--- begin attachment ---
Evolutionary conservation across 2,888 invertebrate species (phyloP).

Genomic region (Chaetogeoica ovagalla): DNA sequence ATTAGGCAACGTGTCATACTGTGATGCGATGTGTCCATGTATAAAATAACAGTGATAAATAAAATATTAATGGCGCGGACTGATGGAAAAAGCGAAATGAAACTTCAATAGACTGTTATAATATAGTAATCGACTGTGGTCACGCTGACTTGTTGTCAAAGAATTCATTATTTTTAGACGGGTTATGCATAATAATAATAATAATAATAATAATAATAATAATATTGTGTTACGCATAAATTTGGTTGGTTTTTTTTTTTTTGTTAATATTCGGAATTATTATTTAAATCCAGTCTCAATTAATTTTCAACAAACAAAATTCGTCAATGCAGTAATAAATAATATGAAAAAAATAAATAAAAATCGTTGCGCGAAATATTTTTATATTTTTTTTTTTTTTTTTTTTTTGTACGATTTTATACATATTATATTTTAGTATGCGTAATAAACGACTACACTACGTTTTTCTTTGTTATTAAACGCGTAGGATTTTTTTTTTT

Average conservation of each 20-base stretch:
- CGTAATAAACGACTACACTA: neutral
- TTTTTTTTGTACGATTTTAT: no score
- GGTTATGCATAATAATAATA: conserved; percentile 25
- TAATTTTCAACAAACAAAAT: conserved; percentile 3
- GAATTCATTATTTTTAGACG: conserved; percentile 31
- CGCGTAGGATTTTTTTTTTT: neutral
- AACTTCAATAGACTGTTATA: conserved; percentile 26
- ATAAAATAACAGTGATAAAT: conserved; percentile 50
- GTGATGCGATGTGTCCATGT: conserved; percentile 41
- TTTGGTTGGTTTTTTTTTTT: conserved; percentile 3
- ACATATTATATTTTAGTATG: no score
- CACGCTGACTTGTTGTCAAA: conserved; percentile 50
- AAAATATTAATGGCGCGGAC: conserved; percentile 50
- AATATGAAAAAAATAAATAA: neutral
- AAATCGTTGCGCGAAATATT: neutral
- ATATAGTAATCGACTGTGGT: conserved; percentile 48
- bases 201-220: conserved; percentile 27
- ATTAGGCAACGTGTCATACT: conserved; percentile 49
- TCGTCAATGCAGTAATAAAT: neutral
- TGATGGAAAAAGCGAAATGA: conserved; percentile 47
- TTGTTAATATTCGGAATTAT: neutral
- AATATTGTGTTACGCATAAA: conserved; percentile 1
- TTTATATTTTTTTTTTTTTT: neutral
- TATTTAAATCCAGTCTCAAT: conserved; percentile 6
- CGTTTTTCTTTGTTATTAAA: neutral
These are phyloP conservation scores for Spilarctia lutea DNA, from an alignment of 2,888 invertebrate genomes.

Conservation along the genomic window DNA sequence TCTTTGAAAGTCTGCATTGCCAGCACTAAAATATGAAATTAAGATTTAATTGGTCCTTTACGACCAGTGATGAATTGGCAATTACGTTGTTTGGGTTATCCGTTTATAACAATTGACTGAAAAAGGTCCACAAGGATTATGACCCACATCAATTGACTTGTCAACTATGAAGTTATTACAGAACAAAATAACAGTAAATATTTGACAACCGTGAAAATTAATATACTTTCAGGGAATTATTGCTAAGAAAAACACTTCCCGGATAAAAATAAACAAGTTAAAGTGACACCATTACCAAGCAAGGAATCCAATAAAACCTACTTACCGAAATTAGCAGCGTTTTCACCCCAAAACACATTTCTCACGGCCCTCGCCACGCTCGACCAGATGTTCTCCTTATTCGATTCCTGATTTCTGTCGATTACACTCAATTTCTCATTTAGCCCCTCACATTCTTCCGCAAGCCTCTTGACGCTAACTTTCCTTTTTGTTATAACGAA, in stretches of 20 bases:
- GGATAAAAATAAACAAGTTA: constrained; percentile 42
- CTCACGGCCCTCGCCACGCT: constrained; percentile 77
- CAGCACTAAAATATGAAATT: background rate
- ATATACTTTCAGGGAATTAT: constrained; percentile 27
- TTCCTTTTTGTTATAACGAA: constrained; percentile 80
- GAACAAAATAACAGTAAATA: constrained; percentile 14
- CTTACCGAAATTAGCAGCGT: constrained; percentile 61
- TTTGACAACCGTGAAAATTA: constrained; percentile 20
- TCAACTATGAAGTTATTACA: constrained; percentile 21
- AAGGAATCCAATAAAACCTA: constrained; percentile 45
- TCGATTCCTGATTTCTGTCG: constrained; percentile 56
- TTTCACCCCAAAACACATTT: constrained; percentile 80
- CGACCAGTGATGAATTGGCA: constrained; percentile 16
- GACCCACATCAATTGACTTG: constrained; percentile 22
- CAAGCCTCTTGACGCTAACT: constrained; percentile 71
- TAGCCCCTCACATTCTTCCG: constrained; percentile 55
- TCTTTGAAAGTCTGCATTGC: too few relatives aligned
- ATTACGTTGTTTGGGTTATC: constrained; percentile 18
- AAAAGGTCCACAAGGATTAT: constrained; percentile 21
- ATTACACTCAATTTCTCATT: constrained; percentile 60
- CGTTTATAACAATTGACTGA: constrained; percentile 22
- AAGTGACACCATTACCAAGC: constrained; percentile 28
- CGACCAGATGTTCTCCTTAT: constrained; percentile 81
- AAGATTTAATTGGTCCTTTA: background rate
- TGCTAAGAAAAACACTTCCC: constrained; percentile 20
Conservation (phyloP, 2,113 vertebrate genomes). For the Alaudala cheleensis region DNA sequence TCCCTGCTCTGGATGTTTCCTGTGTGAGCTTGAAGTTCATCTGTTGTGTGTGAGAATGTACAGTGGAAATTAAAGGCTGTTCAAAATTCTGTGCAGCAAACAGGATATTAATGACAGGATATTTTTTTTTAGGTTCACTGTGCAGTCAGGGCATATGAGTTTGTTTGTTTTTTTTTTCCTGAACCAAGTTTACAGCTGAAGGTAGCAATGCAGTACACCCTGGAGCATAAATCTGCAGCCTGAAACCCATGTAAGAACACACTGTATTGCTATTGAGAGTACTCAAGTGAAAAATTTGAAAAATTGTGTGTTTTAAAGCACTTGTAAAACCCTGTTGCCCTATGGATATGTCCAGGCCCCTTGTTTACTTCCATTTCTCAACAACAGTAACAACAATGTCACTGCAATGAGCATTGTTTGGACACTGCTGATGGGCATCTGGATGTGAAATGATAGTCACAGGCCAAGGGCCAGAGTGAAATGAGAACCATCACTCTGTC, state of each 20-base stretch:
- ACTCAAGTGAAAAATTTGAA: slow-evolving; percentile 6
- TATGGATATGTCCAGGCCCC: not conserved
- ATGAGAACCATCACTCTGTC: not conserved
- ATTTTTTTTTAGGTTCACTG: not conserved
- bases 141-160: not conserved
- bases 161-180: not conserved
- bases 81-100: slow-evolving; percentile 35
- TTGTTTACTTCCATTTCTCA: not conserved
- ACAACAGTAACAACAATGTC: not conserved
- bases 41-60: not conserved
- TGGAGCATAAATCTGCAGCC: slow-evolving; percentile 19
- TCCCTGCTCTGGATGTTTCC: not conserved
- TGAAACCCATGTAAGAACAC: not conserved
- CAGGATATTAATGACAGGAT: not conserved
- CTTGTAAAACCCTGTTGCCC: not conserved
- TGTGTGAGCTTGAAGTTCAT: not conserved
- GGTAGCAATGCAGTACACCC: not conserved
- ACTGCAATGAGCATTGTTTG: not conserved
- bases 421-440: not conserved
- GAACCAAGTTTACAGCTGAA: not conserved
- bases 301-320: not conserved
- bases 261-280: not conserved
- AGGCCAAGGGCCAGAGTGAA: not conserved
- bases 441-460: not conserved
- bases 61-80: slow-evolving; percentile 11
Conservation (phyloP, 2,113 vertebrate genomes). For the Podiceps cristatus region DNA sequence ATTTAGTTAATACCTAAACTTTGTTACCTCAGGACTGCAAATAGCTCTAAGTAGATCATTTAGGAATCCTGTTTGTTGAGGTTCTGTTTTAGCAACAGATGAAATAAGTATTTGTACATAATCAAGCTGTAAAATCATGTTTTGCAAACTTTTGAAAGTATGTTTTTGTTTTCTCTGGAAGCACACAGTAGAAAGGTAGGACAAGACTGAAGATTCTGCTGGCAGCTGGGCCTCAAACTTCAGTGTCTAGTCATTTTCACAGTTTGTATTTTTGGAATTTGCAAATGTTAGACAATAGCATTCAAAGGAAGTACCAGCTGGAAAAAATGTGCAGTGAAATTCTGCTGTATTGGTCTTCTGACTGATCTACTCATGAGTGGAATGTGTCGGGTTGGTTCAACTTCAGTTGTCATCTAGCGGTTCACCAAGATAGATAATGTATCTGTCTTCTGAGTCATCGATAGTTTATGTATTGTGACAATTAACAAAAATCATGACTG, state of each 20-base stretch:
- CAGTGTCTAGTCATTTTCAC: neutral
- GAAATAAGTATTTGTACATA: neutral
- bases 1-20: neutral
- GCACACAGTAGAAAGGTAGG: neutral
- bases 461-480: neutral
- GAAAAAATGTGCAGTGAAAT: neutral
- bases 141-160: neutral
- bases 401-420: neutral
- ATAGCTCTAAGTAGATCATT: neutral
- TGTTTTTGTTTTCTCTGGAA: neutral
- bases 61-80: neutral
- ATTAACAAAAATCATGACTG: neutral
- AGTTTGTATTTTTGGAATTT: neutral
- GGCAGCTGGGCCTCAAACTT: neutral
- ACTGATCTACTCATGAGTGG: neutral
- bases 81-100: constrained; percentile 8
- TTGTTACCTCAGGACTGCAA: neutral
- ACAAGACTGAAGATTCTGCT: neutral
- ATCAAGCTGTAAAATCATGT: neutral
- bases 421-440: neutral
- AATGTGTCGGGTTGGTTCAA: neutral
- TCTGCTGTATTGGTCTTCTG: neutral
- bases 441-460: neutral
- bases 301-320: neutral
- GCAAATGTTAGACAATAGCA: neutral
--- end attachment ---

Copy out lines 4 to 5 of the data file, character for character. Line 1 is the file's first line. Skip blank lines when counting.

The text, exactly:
- CGTAATAAACGACTACACTA: neutral
- TTTTTTTTGTACGATTTTAT: no score